It seems that the movement for Tahaffuz-e-Namoos-e-Risalat (TNR) has become a source of political power for the mullahs. As expected, wherever there is power, there are contenders for the throne. Thus, the intense competition between the mullahs has begun and it is in fact a stampede under which Pakistan is being brutalised and crushed.

The prime mover of the TNR is the Jamaat-e-Islami (JI), the mother of most theocratic and extremist religious trends. Presently, the JI is competing for influence for itself versus Fazlur Rehman but that is its secondary goal; the main goal is political power. For the JI, the TNR is a vehicle to keep religious parties united and to slowly dismantle what is left of the secular institutions of the state. The Taliban and other jihadi groups fit very well in its strategy to undo the system. Therefore, while the Taliban and other jihadis keep the state engaged with guns, the JI provides a political cover to them with rhetoric. The ‘Free Aafia Siddiqui’ and TNR movements are just political covers masterfully orchestrated by the JI. …

Read more : Wichaar

Ram Jethmalani, the former Law Minister & Chairman of Bar Associations of India is proud on the Secular Sufi values of Sindh

Ram Jethmalani, was born September 14, 1923, in Shikharpur, Sindh (now in Pakistan)) is an eminent Indian lawyer and politician. He spoke about Sindh & Jinnah. He said that “When Jinnah qualified for the Bar, he came to Karachi to practice. Jinnah belonged to the community of Khojas who were rich merchants and he expected to have a ready-made clientele in Karachi, Sindh. He (Jinnah) went to a firm of Hindu lawyers in Hyderabad called Harichandra and Co., Old Harichandra had interviewed him and once he said that he was perfectly qualified to practice, they had to settle the terms. Jinnah wanted hundred rupees, but the old Hindu miser was unwilling to go above seventy-five. I have always said, even in public, that Jinnah was not the cause of India’s partition, but that old Hindu miser.”

Ram Jethmalani also spoke about Sindh being the cradle of Sufism, the gentlest and finest of the fine form of Islam. He said that it was synonymous with the Kashmiriyat of Kashmir. Shah Abdul Latif, one of the greatest poets, was a product of Sindh. “We had developed a great synthesis between the two communities, that as a Hindu youngster, I would get my new clothes on Eid (a Muslim festival) and Muslin youngsters would get their clothes on Deepavali ( a Hindu festival). Even when Partition had happened, and hundreds of thousands of people were getting killed in Punjab, but the Sindhi Muslim never killed a single Hindu.”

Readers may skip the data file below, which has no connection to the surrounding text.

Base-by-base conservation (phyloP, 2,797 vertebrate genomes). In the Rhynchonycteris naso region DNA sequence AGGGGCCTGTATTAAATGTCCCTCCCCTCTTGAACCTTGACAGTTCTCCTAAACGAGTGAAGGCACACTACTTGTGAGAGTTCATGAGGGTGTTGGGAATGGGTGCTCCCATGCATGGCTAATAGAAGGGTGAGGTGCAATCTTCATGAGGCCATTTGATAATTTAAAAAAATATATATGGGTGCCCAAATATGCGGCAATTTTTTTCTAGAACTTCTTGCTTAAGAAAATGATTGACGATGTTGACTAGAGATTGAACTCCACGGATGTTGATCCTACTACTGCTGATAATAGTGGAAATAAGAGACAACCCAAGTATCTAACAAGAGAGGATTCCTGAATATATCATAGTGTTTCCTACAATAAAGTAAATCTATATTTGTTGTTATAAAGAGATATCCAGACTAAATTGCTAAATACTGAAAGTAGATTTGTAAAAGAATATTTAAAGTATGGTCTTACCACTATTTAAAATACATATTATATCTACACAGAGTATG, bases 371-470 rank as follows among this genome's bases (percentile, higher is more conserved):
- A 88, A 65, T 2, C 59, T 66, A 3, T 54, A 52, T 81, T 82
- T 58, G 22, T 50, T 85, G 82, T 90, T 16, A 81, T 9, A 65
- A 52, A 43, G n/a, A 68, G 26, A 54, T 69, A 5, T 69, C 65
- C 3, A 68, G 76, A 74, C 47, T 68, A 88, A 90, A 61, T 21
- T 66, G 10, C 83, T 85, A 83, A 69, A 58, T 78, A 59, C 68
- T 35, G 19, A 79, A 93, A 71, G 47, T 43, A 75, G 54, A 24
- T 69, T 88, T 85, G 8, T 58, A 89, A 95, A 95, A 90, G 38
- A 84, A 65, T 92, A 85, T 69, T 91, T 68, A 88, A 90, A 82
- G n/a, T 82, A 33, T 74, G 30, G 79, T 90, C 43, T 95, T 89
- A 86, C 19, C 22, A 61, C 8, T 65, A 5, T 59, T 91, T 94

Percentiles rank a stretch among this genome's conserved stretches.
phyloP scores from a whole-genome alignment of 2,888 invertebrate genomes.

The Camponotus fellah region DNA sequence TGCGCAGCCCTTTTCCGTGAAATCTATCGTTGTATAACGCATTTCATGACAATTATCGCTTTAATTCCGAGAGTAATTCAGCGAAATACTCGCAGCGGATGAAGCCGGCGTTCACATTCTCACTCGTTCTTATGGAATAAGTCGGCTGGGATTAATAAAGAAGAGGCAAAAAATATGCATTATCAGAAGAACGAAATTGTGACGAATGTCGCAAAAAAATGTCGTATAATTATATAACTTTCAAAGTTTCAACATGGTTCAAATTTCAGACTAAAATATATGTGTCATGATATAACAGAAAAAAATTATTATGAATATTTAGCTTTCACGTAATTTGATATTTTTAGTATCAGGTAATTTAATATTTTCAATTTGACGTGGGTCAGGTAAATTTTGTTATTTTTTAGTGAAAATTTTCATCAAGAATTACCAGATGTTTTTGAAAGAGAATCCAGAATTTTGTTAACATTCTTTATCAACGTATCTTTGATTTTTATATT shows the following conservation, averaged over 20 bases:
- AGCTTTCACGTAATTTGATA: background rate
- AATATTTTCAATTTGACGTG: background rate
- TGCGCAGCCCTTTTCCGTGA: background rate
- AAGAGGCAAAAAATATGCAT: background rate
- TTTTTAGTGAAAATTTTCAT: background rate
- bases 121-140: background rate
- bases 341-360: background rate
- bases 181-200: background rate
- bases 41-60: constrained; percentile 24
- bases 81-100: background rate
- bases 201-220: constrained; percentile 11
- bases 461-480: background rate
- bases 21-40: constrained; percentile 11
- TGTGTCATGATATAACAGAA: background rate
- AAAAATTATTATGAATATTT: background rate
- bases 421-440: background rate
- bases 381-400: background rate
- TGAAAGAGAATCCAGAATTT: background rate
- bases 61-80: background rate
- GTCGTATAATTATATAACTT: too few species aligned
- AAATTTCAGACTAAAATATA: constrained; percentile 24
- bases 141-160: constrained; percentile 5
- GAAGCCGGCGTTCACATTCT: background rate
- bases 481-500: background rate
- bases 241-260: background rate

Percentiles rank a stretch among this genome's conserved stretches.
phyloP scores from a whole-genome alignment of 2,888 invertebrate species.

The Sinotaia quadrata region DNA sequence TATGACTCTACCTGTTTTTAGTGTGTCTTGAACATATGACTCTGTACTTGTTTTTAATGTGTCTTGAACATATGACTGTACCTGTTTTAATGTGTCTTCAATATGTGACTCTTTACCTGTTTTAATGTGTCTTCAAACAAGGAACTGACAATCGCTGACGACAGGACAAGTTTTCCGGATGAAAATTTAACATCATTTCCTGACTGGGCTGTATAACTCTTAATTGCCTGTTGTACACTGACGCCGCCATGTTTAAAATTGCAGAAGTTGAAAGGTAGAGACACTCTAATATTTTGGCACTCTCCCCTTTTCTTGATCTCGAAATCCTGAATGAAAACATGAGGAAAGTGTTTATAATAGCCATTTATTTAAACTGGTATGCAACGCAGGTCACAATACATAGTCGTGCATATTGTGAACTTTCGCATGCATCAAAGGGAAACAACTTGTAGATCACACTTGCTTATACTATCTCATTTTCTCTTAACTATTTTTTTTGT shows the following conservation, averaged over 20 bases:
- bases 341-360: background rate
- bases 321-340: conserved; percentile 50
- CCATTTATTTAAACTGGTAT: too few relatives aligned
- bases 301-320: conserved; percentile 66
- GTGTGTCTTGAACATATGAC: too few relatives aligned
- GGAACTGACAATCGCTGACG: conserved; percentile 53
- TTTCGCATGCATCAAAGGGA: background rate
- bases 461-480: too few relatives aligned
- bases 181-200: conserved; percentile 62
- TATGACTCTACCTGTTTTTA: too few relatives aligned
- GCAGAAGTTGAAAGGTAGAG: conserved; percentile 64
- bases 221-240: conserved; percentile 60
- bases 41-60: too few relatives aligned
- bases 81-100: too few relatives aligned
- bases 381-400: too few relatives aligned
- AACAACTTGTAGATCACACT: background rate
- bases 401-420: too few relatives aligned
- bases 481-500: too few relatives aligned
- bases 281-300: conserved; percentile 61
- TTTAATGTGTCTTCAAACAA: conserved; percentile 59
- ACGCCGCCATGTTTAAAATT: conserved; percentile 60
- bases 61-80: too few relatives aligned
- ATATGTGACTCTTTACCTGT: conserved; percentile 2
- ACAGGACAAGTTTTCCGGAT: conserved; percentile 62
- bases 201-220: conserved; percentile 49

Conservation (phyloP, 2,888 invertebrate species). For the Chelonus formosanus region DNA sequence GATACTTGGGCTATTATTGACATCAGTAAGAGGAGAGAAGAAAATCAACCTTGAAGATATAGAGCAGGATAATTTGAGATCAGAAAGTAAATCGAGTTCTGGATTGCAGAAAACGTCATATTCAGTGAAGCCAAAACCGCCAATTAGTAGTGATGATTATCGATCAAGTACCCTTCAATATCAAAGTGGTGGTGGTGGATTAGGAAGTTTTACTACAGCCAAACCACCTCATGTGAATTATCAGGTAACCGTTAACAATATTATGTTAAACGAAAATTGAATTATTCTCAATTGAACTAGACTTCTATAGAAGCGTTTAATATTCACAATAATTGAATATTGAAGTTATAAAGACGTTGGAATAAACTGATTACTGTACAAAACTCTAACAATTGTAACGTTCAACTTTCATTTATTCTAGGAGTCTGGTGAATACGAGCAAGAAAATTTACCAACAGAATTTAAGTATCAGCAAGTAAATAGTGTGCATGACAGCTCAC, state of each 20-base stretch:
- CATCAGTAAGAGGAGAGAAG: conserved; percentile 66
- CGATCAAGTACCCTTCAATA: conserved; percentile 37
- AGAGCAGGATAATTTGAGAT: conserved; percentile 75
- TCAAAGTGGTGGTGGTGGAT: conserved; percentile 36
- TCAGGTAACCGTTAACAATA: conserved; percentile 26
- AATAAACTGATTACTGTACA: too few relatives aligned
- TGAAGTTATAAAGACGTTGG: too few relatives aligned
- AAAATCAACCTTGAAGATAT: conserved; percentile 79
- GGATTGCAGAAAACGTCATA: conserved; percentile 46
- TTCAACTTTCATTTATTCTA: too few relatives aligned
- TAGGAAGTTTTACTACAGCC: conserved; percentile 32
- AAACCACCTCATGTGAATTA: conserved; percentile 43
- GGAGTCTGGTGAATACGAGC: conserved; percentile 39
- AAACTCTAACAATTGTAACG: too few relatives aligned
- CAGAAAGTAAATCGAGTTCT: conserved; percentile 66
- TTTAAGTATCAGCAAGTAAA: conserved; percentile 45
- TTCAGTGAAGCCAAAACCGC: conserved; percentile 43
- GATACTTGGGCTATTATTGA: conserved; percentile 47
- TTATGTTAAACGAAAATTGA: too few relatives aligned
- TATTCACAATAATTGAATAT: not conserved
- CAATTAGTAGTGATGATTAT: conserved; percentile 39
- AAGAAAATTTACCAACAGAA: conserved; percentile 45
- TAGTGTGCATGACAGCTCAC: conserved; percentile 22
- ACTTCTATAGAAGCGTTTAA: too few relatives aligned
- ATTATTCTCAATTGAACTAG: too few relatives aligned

“Speaking for myself, for the sake of safety, I had brought my family to Bombay, but I had gone back to Sindh and continued my practice in the hope that things would become normal. I stayed till February 1948 and by that time a large influx of Muslims had came from Bihar and other places from India to Sindh and that was the cause of great tension because they wanted Hindu properties.

“In February, when I was arguing a case in the Magistrate’s court, my Pathan driver came in and said that the locality where I was living was in danger. I found on the way back that nobody was being hurt physically, but preparations had been made to rob all the property by new comers from India, to create fear and force Hindus to migrate. That is exactly what happened.”

He said his partner during his practice in Karachi was a secular Sindhi Muslim gentleman and a great scholar – A. K. Brohi, who later piloted the first Constitution of Pakistan. “Seeing the incidents of February 1948, Ram Jethmalani said that he could no longer bear the responsibility of my safety. Then I left and settled down in Bombay and started practice.”

You Tube Link

Blasphemy Law: Mullahs fighting each other for political gains

Blasphemy Law: Mullahs fighting each other for political gains (2 JI) – Wichaar Analysis

The prime mover of TNR is Jamaat-i-Islami (JI), the mother of most theocratic and extremist religious trends. JI is another case of fake contender of ideology of Pakistan. The party opposed the creation of Pakistan tooth and nail and issued fatwas against Mohammad Ali Jinnah. By the way it got foothold in Punjab courtesy of Allama Mohammad Iqbal. A landlord Chauhdry Barkat Ali had asked Allama Iqbal to recommend a suitable Islamic organization who can take his estate in Pathankot. Allama Iqbal recommended Maulana Maudodi and this is how JI expanded its base in Punjab. This one of the reason that I feel that JI cadres and Taliban are Iqbal’s ‘Shaheens.’

Presently, JI is competing for influence for itself but that is its secondary goal versus Fazalur Rehman whose main goal is political power. For JI, TNR is a vehicle to keep religious parties united and to slowly dismantle what is left of the secular institutions of the state. Taliban and other jihadi groups very well fit in its strategy to undo the system. Therefore, while Taliban and other jihadis keep the state engaged with guns JI provides a political cover to them. …

Read more : Wichaar

Democracy, the god of our age

by Razib Khan

I have a post up at Secular Right which expresses some cynical skepticism about the popular revolutions in North Africa. I’m especially skeptical of Egypt, though I would be happy to be proven wrong by history. Democratic governance is better than the alternatives, all things equal, but all things are not equal. Tunisia is in many ways a more “Western” society than Egypt, so I have more hope that a conventional Western form of governance in liberal democratic form will emerge there. Additionally, unlike Egypt Tunisia has no minorities to oppress.